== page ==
Taylor Swift’s new album is evermore outstanding

Sophie Smallhorn

Swift’s french braid and plaid coat give a rustic feel to her album cover

To celebrate the week of her 31st birthday, Taylor Swift released “evermore,” her second album of the year, on Dec. 10. Given that Swift’s multi-nominated album, “folklore,” dropped only five months ago, Swift’s release of “evermore” was an exceptional surprise for fans. Adding to the mystique, Swift did not switch genres as she usually does with consecutive albums. Instead, she made her ninth album the sister album to “folklore” by maintaining the same style.  

“In the past I’ve always treated albums as one-off eras and moved onto planning the next one as soon as an album was released,” Swift wrote on social media. 

Breaking this narrative, Swift decided to further explore the “folklore” genre, described by critics as indie-folk. This style of music is a modern twist on folk, combining guitar acoustics, contemporary instruments and vocals. While “evermore” certainly doesn’t disappoint, Swift’s choice to linger in the folk-genre could let down those hoping for a more upbeat and pop aesthetic. However, when juxtaposed to today’s most popular music, her album relays a message stronger than mainstream styles because of its simplicity and rawness. 

“It feels like we were standing on the edge of the folklorian woods and had a choice: to turn and go back or to travel further into the forest of this music,” Swift said. 

Following her intuition paid off because the passion and genuine curiosity Swift poured into “evermore” truly stands out. With the support of numerous acclaimed artists including HAIM, The National and Bon Iver, Swift created some of her most profoundly emotional music yet. 

In this genre, Swift showcases the best of her talents from the country and pop years: extraordinary lyrics and dreamy melodies. The sister albums have a lot in common, however, they were inspired by different seasons: “folklore” as summer, and “evermore” as winter, according to Swift. 

After listening to both of them, it is clear “evermore” continues Swift’s stories told back in July, and even outdoes the prequel. Throughout the album, her lyrics teem with imagery, figurative language and allusion, which become engraved in the listener’s mind. One example is “I made you my temple, my mural my sky/Now I’m begging for footnotes in the story of your life.”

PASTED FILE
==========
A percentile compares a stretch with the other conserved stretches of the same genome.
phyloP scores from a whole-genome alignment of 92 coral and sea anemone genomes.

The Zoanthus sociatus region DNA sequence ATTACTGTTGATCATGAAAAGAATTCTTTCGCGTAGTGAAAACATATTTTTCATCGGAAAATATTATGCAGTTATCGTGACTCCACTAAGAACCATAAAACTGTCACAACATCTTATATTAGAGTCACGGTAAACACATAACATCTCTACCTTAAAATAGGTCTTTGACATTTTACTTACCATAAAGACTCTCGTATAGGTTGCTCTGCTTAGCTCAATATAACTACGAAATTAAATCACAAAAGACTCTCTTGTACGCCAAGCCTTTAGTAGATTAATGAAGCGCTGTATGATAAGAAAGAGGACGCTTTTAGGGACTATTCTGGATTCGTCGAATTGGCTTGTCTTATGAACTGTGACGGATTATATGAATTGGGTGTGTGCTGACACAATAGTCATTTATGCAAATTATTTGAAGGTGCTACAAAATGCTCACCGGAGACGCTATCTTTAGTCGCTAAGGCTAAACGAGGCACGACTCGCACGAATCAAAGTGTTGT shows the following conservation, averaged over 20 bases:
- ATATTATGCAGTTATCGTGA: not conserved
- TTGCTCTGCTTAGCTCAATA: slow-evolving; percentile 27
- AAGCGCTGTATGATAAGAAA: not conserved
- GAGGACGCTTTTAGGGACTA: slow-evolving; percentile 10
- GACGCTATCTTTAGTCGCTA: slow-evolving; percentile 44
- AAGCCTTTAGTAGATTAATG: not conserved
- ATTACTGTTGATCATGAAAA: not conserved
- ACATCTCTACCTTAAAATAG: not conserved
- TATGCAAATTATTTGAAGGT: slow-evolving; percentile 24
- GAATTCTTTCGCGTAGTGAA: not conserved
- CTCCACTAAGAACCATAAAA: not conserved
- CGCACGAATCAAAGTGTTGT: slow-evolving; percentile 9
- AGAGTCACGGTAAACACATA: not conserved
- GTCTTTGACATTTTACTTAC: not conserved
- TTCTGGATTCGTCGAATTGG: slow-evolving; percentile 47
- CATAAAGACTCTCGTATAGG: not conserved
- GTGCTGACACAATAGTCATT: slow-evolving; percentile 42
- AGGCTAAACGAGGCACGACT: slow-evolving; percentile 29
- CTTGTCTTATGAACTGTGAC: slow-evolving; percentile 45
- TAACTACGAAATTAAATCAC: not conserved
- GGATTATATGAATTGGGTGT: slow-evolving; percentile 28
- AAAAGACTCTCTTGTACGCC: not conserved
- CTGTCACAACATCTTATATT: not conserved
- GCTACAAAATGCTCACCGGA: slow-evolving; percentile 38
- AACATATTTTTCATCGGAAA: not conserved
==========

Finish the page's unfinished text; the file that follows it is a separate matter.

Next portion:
Despite being more melancholy compared to her past records, “evermore” does not limit listeners to just one feeling. The whimsical harmony of  “willow” and pulsating hum of “gold rush” equally bestow feelings of enchantment, reminiscent of her seventh album, “Lover.” When craving some nostalgia, play “‘tis the damn season,” “coney island,” “dorothea” and “marjorie,” which paint visuals of universal longing. Across a wide range of songs, Swift conveys romantic hardships accurately through her poetic masterpieces, expressing infidelity, underappreciation, unrequited love and heartbreak. 

Even those who miss the “old Taylor” will find satisfaction in her country song “no body, no crime,” which describes the thrill of catching a cheater. Her vindictive voice, in between guitar twangs, sings, “That ain’t my Merlot on his mouth/That ain’t my jewelry on our joint account/No, there ain’t no doubt/I think I’m gonna call him out.”

Unlike what she has produced in the past, the album also reveals Swift’s pain and grief in “happiness” and especially in the final song “evermore,” featuring Bon Iver. Addressing her struggles with mental health, this track unfolds mournfully, yet ends with recovery to conclude the album. It was a wise call to continue singing with Iver, who was also in “folklore,” because their voices blend together in the most “sad, beautiful, tragic” way. 

At first listen, the songs slightly blur together due to their similar tone. However, once listeners realize the potency of her words, the songs take on a whole new value. Thank goodness Swift did not go “Out Of The Woods” with “evermore” because this album will never get old.